Even if those who are skeptical read your blog, they will come back for more. I am very impressed and moreover grateful!
Quick comment on G.O.O.D. Diesel Variants: You have pointed out the great benefits to Diesel power plants,…it is very important to know that you are looking at a SUBSTANTIAL weight increase on the front axle [versus gas engines]. This should be known not only for adjusting the way you execute a maneuver, but the huge disadvantage that you will have in soft, or bottomless soil, (i.e.- sand/mud). If not weighted sufficiently equally on both axles, you will find yourself spinning circles around the front end that has just dropped in. I recommend the widest tires you can fit on the front end to help out anyway possible. Also, diesels operate at a much lower RPM than gasoline engines. When stuck, Low Range or Low Gear will not sufficiently “clean out” the tread lugs. So [briefly] put it in High gear and let the sufficient torque spin the tires and work up a higher speed at the wheel if necessary to get “un-stuck.”
Forever Grateful, – The Wanderer
I would like to suggest a few links for anyone wanting to know more about Cummins engine equipped trucks. They are:
These links will give everyone a good feel for the differences in these trucks. To summarize them, the Cummins Turbo
Diesel engine placed in Dodge Ram trucks starting in the 1991 model year went through 4 phases to the present day.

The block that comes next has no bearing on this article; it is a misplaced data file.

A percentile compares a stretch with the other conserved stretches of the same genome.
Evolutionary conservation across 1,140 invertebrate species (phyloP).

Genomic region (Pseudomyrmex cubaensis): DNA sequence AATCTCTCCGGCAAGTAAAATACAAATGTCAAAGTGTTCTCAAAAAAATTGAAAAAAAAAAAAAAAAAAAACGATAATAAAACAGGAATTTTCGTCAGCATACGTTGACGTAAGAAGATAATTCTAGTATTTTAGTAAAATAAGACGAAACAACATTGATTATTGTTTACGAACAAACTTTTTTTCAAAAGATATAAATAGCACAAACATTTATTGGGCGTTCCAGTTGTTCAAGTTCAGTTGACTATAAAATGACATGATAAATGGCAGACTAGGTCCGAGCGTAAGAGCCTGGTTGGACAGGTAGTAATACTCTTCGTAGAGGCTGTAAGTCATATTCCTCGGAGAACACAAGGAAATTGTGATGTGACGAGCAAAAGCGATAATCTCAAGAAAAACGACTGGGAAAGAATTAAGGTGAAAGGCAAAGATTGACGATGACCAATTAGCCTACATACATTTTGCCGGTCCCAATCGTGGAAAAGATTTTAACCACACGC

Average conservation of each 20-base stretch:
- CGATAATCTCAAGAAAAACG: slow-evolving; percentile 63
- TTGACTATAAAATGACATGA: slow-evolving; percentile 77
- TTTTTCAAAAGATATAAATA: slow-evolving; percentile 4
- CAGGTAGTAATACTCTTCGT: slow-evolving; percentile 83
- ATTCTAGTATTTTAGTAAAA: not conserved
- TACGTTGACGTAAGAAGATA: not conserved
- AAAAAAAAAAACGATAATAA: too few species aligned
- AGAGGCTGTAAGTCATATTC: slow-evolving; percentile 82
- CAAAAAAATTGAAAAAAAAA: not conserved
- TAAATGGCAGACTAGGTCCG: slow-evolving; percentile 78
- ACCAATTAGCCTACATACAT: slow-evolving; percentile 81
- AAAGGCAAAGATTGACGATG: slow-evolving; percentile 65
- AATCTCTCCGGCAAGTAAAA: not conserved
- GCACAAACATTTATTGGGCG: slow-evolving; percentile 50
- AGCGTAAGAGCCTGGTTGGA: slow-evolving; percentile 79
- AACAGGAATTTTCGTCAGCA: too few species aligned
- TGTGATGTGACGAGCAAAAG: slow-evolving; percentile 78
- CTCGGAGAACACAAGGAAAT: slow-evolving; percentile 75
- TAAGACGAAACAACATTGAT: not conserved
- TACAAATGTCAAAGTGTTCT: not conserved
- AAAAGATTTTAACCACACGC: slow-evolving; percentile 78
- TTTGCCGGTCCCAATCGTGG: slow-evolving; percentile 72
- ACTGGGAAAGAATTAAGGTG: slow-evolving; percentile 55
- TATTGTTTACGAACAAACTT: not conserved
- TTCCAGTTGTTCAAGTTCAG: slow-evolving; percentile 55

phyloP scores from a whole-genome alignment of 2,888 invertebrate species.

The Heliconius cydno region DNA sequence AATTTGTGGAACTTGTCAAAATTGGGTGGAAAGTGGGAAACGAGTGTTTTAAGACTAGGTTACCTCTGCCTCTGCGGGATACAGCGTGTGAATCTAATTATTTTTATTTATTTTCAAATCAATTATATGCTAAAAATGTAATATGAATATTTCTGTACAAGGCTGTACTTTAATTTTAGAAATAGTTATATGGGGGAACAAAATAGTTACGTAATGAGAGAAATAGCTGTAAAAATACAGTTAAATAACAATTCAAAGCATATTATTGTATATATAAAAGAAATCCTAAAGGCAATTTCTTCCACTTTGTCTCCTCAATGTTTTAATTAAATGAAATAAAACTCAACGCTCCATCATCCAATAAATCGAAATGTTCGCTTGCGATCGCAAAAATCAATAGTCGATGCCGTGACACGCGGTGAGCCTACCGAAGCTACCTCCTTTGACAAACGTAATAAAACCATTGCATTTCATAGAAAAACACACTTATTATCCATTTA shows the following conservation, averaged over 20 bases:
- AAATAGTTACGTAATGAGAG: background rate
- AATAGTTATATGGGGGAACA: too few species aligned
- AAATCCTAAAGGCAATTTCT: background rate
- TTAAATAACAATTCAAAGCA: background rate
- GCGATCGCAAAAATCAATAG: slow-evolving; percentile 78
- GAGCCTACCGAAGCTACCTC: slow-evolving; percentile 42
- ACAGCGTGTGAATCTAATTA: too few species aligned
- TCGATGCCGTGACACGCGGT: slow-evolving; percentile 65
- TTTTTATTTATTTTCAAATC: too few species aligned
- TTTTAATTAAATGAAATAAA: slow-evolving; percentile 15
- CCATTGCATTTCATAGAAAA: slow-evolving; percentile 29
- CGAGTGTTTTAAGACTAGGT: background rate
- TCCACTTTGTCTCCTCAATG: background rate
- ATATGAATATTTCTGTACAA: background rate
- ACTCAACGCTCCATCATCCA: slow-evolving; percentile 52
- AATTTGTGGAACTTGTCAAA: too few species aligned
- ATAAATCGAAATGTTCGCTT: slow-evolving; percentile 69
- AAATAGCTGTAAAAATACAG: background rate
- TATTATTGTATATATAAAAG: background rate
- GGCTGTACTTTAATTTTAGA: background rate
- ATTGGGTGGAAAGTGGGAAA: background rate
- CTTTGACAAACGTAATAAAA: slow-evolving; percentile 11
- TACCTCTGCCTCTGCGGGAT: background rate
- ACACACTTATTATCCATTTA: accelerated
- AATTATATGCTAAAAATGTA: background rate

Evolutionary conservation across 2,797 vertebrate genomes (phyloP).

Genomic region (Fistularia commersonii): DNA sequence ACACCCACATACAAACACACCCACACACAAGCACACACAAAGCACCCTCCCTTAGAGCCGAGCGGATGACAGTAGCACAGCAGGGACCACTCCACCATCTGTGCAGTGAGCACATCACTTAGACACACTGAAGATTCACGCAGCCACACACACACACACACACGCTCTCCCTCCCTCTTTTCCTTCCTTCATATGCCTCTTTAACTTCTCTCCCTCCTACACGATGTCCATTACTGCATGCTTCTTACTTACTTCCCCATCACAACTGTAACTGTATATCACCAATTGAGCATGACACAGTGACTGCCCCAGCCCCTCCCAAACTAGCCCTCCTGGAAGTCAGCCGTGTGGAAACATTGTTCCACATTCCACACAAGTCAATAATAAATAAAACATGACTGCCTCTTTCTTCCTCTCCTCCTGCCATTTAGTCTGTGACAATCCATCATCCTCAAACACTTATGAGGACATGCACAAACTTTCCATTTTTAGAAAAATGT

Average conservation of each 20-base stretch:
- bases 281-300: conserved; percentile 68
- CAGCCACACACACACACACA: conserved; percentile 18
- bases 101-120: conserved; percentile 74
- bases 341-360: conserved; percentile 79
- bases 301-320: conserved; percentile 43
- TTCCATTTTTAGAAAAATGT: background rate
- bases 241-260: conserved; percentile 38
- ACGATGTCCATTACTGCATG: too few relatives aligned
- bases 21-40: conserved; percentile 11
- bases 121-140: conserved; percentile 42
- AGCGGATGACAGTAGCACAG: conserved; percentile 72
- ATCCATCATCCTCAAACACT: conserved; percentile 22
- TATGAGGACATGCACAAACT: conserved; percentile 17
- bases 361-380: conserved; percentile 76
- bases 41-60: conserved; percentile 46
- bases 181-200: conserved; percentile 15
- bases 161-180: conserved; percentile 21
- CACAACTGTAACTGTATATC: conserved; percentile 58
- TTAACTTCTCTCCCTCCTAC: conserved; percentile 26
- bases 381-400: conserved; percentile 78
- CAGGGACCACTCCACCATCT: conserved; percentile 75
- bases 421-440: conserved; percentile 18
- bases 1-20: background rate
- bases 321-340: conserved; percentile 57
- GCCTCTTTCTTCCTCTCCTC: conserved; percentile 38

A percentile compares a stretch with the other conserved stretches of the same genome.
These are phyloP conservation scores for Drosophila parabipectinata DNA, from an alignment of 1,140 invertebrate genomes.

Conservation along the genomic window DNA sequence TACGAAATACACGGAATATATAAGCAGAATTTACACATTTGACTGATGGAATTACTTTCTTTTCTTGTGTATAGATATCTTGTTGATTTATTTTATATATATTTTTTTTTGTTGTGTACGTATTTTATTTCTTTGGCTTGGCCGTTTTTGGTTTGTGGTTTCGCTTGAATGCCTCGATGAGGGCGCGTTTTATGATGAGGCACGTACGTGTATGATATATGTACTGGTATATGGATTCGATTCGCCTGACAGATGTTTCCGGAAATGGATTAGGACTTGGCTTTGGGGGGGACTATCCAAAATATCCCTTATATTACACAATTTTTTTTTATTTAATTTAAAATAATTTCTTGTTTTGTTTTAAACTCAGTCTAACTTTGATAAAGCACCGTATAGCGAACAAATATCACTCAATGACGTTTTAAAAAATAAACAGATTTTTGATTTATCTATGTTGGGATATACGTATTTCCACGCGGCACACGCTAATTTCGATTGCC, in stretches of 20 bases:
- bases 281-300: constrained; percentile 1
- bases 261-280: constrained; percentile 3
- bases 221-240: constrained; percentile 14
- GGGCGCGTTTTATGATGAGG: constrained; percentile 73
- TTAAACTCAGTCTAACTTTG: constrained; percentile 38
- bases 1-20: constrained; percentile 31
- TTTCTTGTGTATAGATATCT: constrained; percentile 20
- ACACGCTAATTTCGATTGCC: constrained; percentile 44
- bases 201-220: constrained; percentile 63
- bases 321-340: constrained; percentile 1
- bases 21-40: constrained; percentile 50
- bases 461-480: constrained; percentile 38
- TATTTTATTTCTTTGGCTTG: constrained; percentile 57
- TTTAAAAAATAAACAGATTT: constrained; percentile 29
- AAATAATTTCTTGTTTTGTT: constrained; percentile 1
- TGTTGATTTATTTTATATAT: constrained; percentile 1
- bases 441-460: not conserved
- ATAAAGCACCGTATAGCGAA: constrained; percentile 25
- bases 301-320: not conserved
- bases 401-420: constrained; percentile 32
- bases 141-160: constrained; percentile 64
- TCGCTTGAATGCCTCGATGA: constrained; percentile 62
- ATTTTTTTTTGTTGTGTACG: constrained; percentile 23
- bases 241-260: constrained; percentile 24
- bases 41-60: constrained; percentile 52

Generation I engines were all 12-valve direct mechanical injection engines with a turbo charger. Generation II engines were
introduced when the body style changed in 1994. The Gen. II engines were essentially the same as the Gen I except the
injection pump was changed for higher output. Mid-way through the 1998 model year, Dodge changed to a 24-valve
electronically controlled engine (You can tell the difference by looking at the door-mounted data plates–and the distinctive sound of the engine.) These are the Gen III engines. The fuels system on the Gen III engines is weak due to a faulty transfer pump design causing premature failure of the injection pump. This is very expensive to replace. (I know from personal experience.) The engines changed once again in 2003 when the newest body style came out. These Gen IV engines are much quieter than their predecessors but they are also electronically controlled.
Transmissions in the Gen I and early Gen II trucks were mechanical, and many of the Cummins trucks had manual
transmissions. The Gen II trucks used a NV4500 5-speed manual transmission, and this tranny continued to be used
through the 2003 model year. Beginning in mid-2001 Dodge introduced the NV5600 6-speed manual behind their 24-valve high-output engines. These trannies can be retrofitted to the 12-valve trucks and offers a nice gear split with the extra gear. These manual transmissions feature a PTO  access panel on the passenger side of the housing for running equipment if desired. The transfer case was a constant, the NV241HD manually-shifted transfer case. This t-case  features a 2.72:1 low range, and coupled with the granny low of the transmission offers some really great [ low] crawl speeds for off-roading. The front axle in 4×4 models was typically the Dana 60 and the rear axle was the Dana 70 (single wheel 2500 models) or the Dana 80 (dual wheel 3500 models.) A limited slip rear axle was offered as an option.
Over the years, power levels steadily rose, and turbo chargers changed slightly, but all-in-all they are extremely reliable, very fuel efficient, and much sought after. Finding a 12-valve Cummins truck in decent condition is next to impossible in my area, and I imagine the same holds true elsewhere. – B.B. in Louisiana